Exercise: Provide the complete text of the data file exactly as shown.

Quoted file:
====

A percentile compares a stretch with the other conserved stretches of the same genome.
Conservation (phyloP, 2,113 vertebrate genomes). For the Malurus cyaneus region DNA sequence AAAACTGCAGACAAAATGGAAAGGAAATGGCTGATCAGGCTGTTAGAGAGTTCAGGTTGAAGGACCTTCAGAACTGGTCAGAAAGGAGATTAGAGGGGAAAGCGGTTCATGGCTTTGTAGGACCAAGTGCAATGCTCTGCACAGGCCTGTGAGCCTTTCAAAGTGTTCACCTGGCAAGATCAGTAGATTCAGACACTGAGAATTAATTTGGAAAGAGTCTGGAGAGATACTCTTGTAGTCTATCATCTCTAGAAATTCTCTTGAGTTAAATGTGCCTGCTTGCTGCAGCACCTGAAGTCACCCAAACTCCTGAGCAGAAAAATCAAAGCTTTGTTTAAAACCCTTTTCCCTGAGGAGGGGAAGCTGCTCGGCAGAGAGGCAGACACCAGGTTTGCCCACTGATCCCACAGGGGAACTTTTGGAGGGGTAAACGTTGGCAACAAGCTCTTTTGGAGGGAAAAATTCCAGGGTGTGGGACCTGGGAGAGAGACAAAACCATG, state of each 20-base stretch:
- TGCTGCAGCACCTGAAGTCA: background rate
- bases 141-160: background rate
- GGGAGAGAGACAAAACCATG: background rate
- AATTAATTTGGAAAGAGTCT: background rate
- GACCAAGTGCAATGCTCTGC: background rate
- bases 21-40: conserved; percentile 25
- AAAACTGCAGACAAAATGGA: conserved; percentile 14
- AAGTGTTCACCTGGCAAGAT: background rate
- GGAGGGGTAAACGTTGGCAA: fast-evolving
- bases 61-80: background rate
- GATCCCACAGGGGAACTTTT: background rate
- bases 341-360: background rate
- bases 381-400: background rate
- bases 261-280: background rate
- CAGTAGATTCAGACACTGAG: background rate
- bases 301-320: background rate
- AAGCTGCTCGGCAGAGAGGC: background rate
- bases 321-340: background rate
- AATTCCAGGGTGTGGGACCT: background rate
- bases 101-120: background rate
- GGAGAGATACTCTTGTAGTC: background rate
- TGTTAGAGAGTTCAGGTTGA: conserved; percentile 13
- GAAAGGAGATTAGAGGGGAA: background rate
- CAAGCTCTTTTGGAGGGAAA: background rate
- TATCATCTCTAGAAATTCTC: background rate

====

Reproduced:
A percentile compares a stretch with the other conserved stretches of the same genome.
Conservation (phyloP, 2,113 vertebrate genomes). For the Malurus cyaneus region DNA sequence AAAACTGCAGACAAAATGGAAAGGAAATGGCTGATCAGGCTGTTAGAGAGTTCAGGTTGAAGGACCTTCAGAACTGGTCAGAAAGGAGATTAGAGGGGAAAGCGGTTCATGGCTTTGTAGGACCAAGTGCAATGCTCTGCACAGGCCTGTGAGCCTTTCAAAGTGTTCACCTGGCAAGATCAGTAGATTCAGACACTGAGAATTAATTTGGAAAGAGTCTGGAGAGATACTCTTGTAGTCTATCATCTCTAGAAATTCTCTTGAGTTAAATGTGCCTGCTTGCTGCAGCACCTGAAGTCACCCAAACTCCTGAGCAGAAAAATCAAAGCTTTGTTTAAAACCCTTTTCCCTGAGGAGGGGAAGCTGCTCGGCAGAGAGGCAGACACCAGGTTTGCCCACTGATCCCACAGGGGAACTTTTGGAGGGGTAAACGTTGGCAACAAGCTCTTTTGGAGGGAAAAATTCCAGGGTGTGGGACCTGGGAGAGAGACAAAACCATG, state of each 20-base stretch:
- TGCTGCAGCACCTGAAGTCA: background rate
- bases 141-160: background rate
- GGGAGAGAGACAAAACCATG: background rate
- AATTAATTTGGAAAGAGTCT: background rate
- GACCAAGTGCAATGCTCTGC: background rate
- bases 21-40: conserved; percentile 25
- AAAACTGCAGACAAAATGGA: conserved; percentile 14
- AAGTGTTCACCTGGCAAGAT: background rate
- GGAGGGGTAAACGTTGGCAA: fast-evolving
- bases 61-80: background rate
- GATCCCACAGGGGAACTTTT: background rate
- bases 341-360: background rate
- bases 381-400: background rate
- bases 261-280: background rate
- CAGTAGATTCAGACACTGAG: background rate
- bases 301-320: background rate
- AAGCTGCTCGGCAGAGAGGC: background rate
- bases 321-340: background rate
- AATTCCAGGGTGTGGGACCT: background rate
- bases 101-120: background rate
- GGAGAGATACTCTTGTAGTC: background rate
- TGTTAGAGAGTTCAGGTTGA: conserved; percentile 13
- GAAAGGAGATTAGAGGGGAA: background rate
- CAAGCTCTTTTGGAGGGAAA: background rate
- TATCATCTCTAGAAATTCTC: background rate